What if there were a way you could command more control, ease anxiety and soothe the mind? If you are open to a suggestion, I’ve got just the thing.
That thing is called mindfulness.
It is a buzz word these days, even in some workplaces. Mindfulness is a practice that has helps me daily, and I advocate for it based on my personal experiences. It most certainly enables me to ease anxiety, soothe the mind, slow down, enjoy myself, and more!
What exactly is mindfulness? *There are varying definitions:
- Non-judgmental, present-moment awareness
- The process of actively noticing new things
- Fully focusing on present circumstances without reacting
- Ability to recognize and release distractions as they arise
- Concentrating on what you do in the moment
For a detailed explanation on mindfulness, click HERE to view Emma McAdam in her youtube channel, Therapy in a Nutshell.
Conversely, mindlessness is when we operate on autopilot. We go through the motions without focusing on what we’re doing or why. I also refer to mindlessness as ‘living by default.’ And that, my friends, is no way to live!
Why practice being mindful? *Studies have indicated that mindfulness
- Reduces anxiety and mental stress
- Is energy-begetting, not energy depleting
- Increases resilience and clarity
- Improves memory
- Promotes a healthy brain
- Boosts concentration and creativity
- Reduces your urge to be judgmental which increases appreciation for others
- Quells procrastination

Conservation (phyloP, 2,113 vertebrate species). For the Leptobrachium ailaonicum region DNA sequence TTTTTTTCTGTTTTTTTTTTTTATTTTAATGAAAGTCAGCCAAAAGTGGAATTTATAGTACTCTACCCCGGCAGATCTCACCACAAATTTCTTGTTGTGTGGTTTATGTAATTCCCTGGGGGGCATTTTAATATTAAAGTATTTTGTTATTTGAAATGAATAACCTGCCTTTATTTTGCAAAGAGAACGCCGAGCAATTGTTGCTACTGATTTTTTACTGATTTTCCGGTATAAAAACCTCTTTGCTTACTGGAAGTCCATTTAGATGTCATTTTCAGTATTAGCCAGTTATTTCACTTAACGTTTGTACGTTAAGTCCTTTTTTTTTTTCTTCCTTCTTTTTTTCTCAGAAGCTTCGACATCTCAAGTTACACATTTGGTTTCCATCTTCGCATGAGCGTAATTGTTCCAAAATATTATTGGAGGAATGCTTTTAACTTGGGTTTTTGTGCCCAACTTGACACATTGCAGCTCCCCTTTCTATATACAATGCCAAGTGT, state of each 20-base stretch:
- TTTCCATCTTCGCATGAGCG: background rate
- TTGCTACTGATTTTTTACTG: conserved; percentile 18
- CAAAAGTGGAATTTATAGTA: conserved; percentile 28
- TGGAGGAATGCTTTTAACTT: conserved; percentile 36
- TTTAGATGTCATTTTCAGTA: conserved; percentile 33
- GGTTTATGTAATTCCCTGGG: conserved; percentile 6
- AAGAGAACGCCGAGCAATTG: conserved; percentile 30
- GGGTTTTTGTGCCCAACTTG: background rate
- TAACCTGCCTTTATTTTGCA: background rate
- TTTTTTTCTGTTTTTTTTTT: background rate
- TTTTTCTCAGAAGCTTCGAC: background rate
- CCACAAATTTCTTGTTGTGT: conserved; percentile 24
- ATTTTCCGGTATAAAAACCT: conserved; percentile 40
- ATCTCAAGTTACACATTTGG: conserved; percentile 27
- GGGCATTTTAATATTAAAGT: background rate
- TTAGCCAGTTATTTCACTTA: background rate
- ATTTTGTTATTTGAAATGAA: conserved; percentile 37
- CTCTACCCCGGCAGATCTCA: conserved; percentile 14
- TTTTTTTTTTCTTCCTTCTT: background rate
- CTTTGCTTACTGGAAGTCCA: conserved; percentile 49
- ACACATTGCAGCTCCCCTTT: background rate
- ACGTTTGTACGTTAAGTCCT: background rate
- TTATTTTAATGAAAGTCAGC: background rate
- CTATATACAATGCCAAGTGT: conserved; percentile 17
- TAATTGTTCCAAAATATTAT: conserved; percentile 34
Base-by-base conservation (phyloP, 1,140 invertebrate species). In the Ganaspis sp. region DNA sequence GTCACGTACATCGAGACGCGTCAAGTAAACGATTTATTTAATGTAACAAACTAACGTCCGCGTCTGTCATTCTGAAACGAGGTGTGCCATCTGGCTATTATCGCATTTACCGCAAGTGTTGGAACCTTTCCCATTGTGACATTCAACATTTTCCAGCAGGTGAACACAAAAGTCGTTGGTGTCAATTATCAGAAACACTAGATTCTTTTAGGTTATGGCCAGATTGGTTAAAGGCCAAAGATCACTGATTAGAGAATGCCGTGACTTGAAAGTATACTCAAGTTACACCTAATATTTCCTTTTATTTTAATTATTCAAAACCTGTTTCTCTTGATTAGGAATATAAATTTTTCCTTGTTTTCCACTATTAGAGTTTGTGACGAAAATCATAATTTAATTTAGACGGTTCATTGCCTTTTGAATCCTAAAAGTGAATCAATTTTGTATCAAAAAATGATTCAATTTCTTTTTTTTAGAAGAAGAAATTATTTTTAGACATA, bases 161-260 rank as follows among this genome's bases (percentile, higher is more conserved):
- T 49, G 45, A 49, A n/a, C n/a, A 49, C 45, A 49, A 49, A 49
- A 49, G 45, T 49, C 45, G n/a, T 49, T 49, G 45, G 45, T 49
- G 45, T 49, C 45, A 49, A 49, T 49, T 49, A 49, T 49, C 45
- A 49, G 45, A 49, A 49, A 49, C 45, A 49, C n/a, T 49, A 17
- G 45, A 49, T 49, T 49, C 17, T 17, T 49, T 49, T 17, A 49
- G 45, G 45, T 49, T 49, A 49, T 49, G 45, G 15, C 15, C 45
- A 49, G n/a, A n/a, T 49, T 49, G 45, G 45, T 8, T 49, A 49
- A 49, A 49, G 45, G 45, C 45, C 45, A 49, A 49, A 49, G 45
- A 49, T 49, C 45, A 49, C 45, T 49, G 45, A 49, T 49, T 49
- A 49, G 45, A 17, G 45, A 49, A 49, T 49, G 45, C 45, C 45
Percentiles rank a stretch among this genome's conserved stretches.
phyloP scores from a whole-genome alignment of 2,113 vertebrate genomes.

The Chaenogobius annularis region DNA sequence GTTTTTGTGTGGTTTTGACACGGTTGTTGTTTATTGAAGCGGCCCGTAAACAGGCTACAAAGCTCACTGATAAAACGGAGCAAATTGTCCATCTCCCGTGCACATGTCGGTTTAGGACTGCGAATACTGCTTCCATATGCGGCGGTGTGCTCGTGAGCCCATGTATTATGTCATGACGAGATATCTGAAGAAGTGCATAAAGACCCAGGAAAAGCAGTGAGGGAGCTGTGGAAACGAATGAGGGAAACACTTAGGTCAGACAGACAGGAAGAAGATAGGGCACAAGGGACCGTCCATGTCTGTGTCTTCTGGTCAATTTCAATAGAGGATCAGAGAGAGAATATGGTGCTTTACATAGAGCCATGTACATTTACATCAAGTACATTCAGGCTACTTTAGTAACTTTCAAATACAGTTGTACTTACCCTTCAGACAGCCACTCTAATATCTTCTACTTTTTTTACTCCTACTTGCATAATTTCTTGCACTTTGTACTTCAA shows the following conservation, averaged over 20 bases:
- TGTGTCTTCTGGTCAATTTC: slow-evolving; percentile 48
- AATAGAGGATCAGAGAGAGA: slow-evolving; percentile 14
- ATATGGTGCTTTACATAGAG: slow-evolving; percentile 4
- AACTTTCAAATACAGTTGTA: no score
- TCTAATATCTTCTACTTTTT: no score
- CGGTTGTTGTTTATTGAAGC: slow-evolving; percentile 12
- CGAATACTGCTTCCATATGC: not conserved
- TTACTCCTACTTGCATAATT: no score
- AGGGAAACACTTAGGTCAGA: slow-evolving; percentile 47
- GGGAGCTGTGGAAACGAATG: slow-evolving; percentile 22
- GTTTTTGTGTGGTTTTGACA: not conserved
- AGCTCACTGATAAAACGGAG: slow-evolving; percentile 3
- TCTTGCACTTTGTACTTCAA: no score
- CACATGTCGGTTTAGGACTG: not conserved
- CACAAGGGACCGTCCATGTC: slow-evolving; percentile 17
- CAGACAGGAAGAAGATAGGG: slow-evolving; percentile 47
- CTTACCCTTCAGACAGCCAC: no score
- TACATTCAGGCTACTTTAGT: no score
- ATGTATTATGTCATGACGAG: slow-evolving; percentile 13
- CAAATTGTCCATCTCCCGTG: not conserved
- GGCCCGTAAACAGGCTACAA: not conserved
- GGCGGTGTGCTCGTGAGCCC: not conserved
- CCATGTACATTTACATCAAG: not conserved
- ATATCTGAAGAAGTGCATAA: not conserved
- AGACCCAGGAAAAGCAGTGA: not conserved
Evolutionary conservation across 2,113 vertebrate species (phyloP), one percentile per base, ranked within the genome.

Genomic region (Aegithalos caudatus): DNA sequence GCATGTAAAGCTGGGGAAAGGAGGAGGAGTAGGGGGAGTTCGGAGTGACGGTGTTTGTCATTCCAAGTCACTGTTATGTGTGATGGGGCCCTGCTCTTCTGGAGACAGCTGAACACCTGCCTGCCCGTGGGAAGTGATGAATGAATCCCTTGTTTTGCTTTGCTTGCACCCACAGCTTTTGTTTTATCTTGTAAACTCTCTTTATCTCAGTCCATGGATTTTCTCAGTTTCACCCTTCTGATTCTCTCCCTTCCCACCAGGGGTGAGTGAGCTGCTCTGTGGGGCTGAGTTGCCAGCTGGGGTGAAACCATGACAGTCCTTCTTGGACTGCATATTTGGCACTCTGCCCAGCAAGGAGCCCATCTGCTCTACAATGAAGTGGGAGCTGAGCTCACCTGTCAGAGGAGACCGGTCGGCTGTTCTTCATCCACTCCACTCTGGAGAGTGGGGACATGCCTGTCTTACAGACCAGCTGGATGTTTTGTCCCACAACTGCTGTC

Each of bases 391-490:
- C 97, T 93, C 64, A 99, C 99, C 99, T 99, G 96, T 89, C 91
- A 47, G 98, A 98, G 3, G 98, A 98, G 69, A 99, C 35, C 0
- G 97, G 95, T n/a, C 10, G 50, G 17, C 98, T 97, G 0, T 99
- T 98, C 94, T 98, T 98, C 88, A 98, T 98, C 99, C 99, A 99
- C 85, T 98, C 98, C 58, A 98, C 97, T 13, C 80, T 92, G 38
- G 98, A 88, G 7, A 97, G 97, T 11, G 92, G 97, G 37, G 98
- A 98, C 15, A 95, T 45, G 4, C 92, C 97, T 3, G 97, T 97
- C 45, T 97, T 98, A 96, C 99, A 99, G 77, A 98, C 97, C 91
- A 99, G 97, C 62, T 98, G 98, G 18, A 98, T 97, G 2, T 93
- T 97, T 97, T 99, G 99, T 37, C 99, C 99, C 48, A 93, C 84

Perhaps the most beneficial results, in my opinion, is that you become more engaged. As you ease anxiety and soothe the mind, you command more control over decisions and your life. Therefore, one of the biggest benefits is mastering the ability to maximize your living.
You may find it difficult or awkward as you start – that is completely normal! Mindfulness is not a one and done activity. Rather, it is a practice that you build over time, just like increasing muscle mass. You practice a little and keep ramping up until you can commit daily. Therefore, it may take a little time before you notice some of the benefits.
Here are a few tips to get started. Practice one tip, one minute at a time or try them all. It is whatever fits your lifestyle.
- Imagine that ALL your thoughts are transparent. If others could know exactly what was going on in your mind, how would you change your thinking?
- Question everything. Ask why things are done the way they are. Be inquisitive about rules, policies, standards, or guides. And remember this: rules and routines only guide, they shouldn’t govern you.
- Fully focus on your breathing. Notice your breath in, notice your breath out and think of nothing else. Even if you can try this for 30 seconds as you’re sitting at your computer, it can serve as a momentary relief. Kind of like a ‘micro-meditation.’
- Learn to meditate. You can discover many kinds of meditations online, guided, unguided and partially-guided.
*Scientific studies have shown that meditators have a larger hippocampus, which is the part of the brain associated with emotions and memory. Meditators enjoy more self-regulation and become experts at resisting distractions.
An important goal of mindfulness is to ease anxiety and soothe the mind. Mindfulness helps you understand that you are enough and that your worth is not contingent on your productivity.
*Note: Source is from Harvard Business Review Emotional Intelligence Series, “Mindfulness.” Authors include Daniel Goleman, Ellen Langer, Susan David, Christina Congleton.